I would have given this 1 tusk if not for the inclusion of "California Girls" in the opening.

Story:
Wow. I owe this movie a big apology. Headed into this year-long rewatching of the Bond movies, I have long-dreaded the day I'd have to watch this movie again. It's probably been about 12 years since I've seen it and my recollection of it was abysmal. But as I headed into rewatching it, I found the movie not living up to the memory of how bad this was. That doesn't mean I like it, but I must admit my surprise to find that it isn't as bad as I had given it credit for being.

Ultimately, this is a weak retread of the Goldfinger plot. Instead of gold, it's microchips. Some of the large pieces don't seem to fit together. There's a horse plot, a Russian plot, and a "destroy Silicon Valley" plot and somehow they're all supposed to fit together. Not really sure how. And somehow Tanya Roberts is a part of it, but her role isn't very clear either. The whole plot seems more like an extra-long episode of the G.I. Joe cartoon.

Story/plot issues aside, it wouldn't have taken much to make this an even more palatable movie. Here are some suggestions:

1. Drop the "California Girls" gag from the opening sequence. Twenty-three years later, the joke is completely lost and all it does is disrupt a scene that was almost working. And, if there had to be a Beach Boys song, something life "Surfin' Safari" would have made much more sense in the context of the scene.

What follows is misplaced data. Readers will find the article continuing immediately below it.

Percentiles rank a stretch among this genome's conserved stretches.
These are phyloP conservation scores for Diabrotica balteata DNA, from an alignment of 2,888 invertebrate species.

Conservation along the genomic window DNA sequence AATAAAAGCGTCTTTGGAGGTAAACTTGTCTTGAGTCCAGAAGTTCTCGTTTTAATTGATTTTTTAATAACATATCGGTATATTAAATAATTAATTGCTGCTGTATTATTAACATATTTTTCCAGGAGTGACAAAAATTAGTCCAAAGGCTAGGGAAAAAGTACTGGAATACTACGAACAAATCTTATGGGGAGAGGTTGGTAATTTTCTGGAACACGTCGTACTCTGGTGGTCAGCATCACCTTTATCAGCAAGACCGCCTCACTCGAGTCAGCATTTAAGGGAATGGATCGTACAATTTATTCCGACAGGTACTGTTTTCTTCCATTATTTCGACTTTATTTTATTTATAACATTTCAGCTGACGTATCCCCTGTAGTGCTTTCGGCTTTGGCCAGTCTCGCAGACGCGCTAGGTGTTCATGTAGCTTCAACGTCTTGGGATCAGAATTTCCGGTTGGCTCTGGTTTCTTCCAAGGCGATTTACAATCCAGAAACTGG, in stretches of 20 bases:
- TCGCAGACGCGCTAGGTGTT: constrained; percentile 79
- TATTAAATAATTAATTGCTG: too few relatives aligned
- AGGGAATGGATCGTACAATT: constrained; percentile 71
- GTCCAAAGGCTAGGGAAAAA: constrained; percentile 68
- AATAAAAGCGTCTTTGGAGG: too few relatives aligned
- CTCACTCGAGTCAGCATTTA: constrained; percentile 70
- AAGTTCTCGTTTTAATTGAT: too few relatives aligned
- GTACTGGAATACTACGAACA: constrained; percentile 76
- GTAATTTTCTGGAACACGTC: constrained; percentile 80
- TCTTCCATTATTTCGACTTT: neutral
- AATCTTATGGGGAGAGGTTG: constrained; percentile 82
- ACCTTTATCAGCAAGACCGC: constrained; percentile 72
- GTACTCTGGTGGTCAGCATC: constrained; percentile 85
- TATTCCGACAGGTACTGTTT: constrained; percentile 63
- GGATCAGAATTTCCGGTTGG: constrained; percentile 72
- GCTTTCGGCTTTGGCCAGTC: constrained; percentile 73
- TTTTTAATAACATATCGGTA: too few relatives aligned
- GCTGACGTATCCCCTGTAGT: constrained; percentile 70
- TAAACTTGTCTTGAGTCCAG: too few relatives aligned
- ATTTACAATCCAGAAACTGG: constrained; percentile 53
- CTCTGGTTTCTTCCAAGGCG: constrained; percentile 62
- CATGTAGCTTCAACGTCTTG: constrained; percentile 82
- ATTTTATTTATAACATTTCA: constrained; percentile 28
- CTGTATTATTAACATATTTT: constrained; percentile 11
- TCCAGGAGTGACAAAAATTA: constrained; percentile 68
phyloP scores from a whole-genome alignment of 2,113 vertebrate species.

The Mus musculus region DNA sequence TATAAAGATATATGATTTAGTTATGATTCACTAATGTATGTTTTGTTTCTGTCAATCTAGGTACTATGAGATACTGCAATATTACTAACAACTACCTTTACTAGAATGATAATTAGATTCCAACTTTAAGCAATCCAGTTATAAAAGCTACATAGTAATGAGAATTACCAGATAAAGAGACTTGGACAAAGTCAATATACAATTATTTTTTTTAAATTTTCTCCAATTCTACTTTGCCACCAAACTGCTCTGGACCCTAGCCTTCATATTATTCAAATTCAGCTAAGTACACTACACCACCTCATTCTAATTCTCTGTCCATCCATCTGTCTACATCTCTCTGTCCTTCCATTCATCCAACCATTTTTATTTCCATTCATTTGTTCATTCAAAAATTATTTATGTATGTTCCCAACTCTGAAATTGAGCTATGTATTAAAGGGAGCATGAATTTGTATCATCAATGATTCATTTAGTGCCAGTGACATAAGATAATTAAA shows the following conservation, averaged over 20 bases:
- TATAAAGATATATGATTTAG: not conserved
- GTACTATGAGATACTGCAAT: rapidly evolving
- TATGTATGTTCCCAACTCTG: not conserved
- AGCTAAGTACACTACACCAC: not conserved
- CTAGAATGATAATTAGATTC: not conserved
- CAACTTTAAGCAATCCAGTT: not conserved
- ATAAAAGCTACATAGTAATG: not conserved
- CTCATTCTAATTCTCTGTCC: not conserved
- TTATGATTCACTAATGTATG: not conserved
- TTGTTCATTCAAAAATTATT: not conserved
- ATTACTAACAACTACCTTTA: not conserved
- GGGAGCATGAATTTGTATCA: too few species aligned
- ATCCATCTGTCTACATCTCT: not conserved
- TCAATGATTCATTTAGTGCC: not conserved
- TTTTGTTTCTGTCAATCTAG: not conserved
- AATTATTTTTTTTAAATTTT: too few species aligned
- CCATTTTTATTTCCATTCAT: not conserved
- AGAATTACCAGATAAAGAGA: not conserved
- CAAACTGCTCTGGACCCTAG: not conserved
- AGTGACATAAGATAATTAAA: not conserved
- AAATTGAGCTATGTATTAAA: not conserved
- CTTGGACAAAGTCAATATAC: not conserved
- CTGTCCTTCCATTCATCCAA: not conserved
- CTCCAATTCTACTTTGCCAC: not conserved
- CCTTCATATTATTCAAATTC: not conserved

2. More Patrick Macnee. When Bond and John Steed were working together, we were getting a bit of a buddy spy flick. When Macnee's character was killed off, he was replaced in the story by Tanya Roberts. Yeah, she might be easier to look at, but the screen presence was gone.

3. The dialog needed some work, especially in the real clumsily written scene where Max Zorin presents his plan to the cartel. That entire scene works better with the mute button on. Or some of the clumsy writing when May Day can't remember where she had seen Bond before. Like one day earlier when she was running for her life from him. Yeah, that's a minor detail I can see forgetting.

4. Less screaming from Tanya Roberts. Actually, less Tanya Roberts. The helpless Bond girl isn't cool and never was. And going back to point two, she could have been dropped entirely in favor of more from Macnee and I would have been very happy.

5. They could have toned down the "Richard Lesterisms" throughout, but especially in the firetruck chase scene. Too many bystanders having wacky things done to them. And Bond flying around on that ladder doesn't seem right either.